AT IBEX they are going to try to show what Westlawn Institute of Marine Technology (including boat design) is all about through a series of drawings.

Is boating a weekday sport? Hiking is currently the Number 1 outdoor recreational activity, boating is Number 14. Nobody picks up sailing as an older person. You have to grow up with it. The cost issue is a big thing. Boats are still seen as a luxury. They are still not what most people are planning to do with their money.

Their has never been an industry wide, national promote boating campaign.

Audience question: Has anybody ever done a study on why people select certain leisure activities?

RBBI comment: I handed the person a copy of our Leisure Activity Selection FUNNEL CHART.

About weekday boating, one person responded, "Tell them to go walking on weekdays and boating on weekends."

One member of the audience did not want any more boaters, because it is already to crowded.

Are we seeding people (customers) for the future?

A panelist said, "Some people purchase a boat not understanding all the associated expenses (docking, insurance, fuel, etc), now they get a boat designed for everything that doesn't ride like a damn."

A member of the audience said, " I hope you are not on the Grow Boating Committee." Everyone laughed real good on that one.

Cigarette in now back on the map with their new stepped hulls. One of the panelists was promoting back in 1978, it took 22 years.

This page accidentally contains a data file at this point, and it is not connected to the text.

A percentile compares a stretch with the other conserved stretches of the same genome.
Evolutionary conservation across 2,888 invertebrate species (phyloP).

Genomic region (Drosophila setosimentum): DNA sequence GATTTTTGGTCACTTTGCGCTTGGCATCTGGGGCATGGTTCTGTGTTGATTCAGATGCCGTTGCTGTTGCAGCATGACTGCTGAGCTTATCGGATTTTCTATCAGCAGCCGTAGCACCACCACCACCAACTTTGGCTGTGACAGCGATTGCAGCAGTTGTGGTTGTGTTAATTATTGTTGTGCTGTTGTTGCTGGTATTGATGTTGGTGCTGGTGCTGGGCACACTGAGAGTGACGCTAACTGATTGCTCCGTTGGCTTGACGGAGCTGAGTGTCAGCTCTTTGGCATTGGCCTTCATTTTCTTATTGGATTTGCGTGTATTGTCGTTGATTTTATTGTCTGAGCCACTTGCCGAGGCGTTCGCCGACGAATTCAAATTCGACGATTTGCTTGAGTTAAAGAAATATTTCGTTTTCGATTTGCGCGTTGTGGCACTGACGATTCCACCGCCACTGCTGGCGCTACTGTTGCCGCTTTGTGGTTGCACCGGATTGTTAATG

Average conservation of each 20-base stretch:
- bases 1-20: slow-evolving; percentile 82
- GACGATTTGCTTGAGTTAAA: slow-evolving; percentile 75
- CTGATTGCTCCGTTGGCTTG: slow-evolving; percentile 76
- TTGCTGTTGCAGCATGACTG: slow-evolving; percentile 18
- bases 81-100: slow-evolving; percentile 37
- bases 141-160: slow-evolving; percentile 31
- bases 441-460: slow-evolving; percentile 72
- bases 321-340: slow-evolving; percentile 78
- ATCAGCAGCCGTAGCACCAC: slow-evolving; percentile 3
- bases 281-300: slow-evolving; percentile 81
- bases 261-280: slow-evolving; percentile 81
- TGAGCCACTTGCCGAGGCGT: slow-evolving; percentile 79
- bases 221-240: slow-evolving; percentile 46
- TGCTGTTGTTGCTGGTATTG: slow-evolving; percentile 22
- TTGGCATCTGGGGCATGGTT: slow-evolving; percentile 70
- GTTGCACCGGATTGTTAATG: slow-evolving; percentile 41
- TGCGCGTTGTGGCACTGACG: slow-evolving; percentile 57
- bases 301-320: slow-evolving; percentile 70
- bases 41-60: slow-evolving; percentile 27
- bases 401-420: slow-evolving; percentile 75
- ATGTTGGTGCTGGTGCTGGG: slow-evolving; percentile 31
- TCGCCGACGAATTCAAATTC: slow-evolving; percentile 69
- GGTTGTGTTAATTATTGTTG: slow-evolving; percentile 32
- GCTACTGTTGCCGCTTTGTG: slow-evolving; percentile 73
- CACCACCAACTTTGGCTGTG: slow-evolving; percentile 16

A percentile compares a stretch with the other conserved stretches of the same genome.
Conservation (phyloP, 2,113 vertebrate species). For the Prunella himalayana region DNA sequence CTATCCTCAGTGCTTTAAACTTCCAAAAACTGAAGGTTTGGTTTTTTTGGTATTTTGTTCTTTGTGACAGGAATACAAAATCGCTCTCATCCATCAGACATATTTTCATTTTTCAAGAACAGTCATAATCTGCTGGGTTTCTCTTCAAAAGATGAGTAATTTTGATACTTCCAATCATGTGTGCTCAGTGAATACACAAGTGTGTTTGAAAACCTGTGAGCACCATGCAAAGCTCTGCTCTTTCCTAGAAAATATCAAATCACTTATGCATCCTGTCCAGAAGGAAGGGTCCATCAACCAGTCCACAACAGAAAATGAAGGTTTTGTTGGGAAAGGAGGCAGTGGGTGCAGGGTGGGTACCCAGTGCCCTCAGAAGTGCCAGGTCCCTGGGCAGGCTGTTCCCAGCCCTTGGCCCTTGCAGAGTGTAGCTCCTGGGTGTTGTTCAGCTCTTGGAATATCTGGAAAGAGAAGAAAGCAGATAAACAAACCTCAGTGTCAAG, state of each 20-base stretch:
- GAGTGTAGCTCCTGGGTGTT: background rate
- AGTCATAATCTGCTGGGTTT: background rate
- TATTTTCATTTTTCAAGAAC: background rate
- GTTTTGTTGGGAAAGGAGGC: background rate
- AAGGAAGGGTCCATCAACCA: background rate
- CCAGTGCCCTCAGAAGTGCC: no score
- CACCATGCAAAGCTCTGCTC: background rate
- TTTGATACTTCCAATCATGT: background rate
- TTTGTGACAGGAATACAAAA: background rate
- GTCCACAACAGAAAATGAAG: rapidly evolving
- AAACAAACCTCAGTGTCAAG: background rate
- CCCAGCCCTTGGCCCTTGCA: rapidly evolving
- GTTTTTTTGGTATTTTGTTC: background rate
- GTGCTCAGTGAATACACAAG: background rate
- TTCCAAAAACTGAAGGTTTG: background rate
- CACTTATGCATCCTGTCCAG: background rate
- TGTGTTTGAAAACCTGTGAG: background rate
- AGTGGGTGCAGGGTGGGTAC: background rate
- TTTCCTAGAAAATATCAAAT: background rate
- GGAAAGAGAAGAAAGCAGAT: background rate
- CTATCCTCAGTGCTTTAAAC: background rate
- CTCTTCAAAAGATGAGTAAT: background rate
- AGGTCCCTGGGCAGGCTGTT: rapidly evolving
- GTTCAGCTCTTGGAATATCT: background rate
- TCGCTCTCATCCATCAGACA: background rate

Back then (70's) surface effect ships were hot, but still not seen in the industry.

We don't have a receptive audience (builders). Fishing catamarans are now big here. They have been big in Australia for 20 years.

What is the boat of the future? The industry has not historically received it when they've seen it.

15 to 20 years ago, one of the magazines used to print some info on concept boats allowing them some exposure. They were later removed. Representatives of a publication in the audience (Yachting Magazine) said they still one page of sailing and motor boat designs per issue.

RBBI Comment: Seems like a potential beneficial use of the new alliance with Boats.Com. Designers could be in posting concept designs for industry review as well as by today's boaters. You could even request some specific feedback through online polls (click on your choice or rate each design)

Lots and lots of talk about concept boats. The panelists though they were a much under used tool.

One person said, "until a boat is built and strongly promoted nation wide, people will not get excited". Just seeing some sketches or even a concept boat will not "wake up" a lot of people.

Audience comment: Concept boats may not attract new people to boating. To consumers not already boating, a "run or the mill" boat is a concept boat. Meaning just having a ordinary boat is a new concept to them.

A panelist said, "You sell new designs, you do not take orders for them." He feels manufacturers should openly promote some new designs for exposure and further refinement instead of trying to take orders for them.

Recently a manufacturer wanted to look at a radically new jet boat design. One of the panelists came up with a dune buggy looking unit. It was so far off the side, they choked. They told him they know how many units the currently manufacturers sell, but don't know how many of these they could sell. He only sells a design (his work) if the company buys it, they did not.

Someone else mentioned a pickup / catamaran styled boat.

The dune buggy look had purpose, but no style. They could not get past it.

Concept boats are a thought platform to leap on the next step. Concept boats are sometimes called eye candy.

Builders want something new, different and fresh, but are always looking back over their shoulder at how many units have been sold. They want to build and sell similar units, not take risk on new designs.